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57 minutes ago, npcl said:

This is especially of concern if we see people tending to more severe symptoms the second time they are infected (as some cases have reported)

 

do you have a source for this?  Everything I have seen so far has not shown this to be the case, and possible reported reinfection cases have been mild:

https://link.springer.com/content/pdf/10.1007/s42399-020-00335-8.pdf

 

I know there was some animal models from SARS showing the possibility, and the fact that antibody production seems to be linked to disease severity, but so far I haven't seen anything showing that the feared pre-formed antibody forms severe reactions to be true.

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36 minutes ago, UnorigionalName said:

 

do you have a source for this?  Everything I have seen so far has not shown this to be the case, and possible reported reinfection cases have been mild:

https://link.springer.com/content/pdf/10.1007/s42399-020-00335-8.pdf

 

I know there was some animal models from SARS showing the possibility, and the fact that antibody production seems to be linked to disease severity, but so far I haven't seen anything showing that the feared pre-formed antibody forms severe reactions to be true.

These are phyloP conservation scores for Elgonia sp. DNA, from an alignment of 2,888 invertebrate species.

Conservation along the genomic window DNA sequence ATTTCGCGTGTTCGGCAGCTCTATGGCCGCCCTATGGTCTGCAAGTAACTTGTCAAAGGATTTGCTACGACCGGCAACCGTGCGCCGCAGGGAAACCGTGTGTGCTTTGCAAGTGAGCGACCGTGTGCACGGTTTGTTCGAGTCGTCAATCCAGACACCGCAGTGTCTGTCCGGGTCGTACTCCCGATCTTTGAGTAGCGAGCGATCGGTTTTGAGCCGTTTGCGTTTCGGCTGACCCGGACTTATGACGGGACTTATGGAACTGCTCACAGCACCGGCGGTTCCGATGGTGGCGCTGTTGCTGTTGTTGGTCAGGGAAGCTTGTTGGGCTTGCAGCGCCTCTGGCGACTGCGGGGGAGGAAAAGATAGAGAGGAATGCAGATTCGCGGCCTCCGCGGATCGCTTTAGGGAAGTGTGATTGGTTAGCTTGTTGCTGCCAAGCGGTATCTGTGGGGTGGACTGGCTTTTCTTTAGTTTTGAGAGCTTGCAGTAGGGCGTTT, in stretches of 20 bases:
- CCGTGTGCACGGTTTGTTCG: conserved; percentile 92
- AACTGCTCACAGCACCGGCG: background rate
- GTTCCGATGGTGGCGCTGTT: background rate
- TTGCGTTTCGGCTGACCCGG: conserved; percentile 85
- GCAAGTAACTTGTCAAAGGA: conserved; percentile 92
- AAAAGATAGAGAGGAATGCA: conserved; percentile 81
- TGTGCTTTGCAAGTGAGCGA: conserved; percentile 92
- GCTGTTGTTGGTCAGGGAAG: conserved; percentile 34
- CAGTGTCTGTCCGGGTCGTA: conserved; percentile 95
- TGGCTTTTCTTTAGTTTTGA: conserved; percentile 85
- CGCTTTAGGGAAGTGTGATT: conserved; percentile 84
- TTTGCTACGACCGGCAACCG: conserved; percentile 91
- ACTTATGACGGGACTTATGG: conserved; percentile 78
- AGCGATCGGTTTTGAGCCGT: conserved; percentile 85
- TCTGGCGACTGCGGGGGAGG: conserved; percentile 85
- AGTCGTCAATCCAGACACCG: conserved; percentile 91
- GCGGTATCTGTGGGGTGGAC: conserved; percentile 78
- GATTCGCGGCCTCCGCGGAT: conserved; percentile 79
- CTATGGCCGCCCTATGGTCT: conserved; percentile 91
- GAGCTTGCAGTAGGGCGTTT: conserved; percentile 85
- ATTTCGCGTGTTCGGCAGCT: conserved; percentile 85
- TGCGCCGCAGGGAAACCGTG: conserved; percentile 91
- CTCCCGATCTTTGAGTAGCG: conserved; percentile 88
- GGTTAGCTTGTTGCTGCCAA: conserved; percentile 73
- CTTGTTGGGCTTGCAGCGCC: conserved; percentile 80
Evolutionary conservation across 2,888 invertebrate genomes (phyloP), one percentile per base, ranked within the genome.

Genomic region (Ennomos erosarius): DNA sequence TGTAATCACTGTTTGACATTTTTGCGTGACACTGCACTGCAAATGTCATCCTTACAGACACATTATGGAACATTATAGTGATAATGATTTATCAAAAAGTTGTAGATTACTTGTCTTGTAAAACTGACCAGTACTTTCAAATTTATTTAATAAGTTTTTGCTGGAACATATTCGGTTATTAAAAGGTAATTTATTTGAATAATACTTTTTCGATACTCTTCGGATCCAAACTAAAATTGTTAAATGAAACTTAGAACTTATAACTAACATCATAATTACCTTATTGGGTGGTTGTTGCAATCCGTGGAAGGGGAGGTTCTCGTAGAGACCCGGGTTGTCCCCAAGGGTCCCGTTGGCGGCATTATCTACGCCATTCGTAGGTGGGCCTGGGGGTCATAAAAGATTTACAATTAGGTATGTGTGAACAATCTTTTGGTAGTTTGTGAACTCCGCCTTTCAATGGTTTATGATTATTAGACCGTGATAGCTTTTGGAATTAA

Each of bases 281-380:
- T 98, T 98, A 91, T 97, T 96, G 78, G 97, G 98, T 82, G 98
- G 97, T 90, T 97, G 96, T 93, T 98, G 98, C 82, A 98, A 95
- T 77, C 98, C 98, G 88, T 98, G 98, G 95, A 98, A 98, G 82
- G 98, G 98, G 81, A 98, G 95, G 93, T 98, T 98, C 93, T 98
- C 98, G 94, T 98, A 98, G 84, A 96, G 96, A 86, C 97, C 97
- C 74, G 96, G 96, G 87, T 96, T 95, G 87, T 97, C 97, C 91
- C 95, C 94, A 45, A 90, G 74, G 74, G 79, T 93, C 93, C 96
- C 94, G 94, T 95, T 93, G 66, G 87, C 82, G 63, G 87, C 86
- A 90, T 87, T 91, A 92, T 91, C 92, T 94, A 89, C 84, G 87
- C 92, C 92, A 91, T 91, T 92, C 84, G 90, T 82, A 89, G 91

Here is one.  But there are a lot. 

https://www.newsweek.com/texas-woman-diagnosed-coronavirus-twice-four-months-1511197

A lot of them show around 2-4 month span.  Which seems to correspond to the Spain study saying that antibodies don't last long.  

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38 minutes ago, cscurlock said:

Here is one.  But there are a lot. 

https://www.newsweek.com/texas-woman-diagnosed-coronavirus-twice-four-months-1511197

A lot of them show around 2-4 month span.  Which seems to correspond to the Spain study saying that antibodies don't last long.  

 

right, i'm not asking about if reinfection occurs, but that the reinfections can be worse. all the published cases most likely to be reinfection have shown the second go around to be mild with no real lung damage findings.

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2 minutes ago, UnorigionalName said: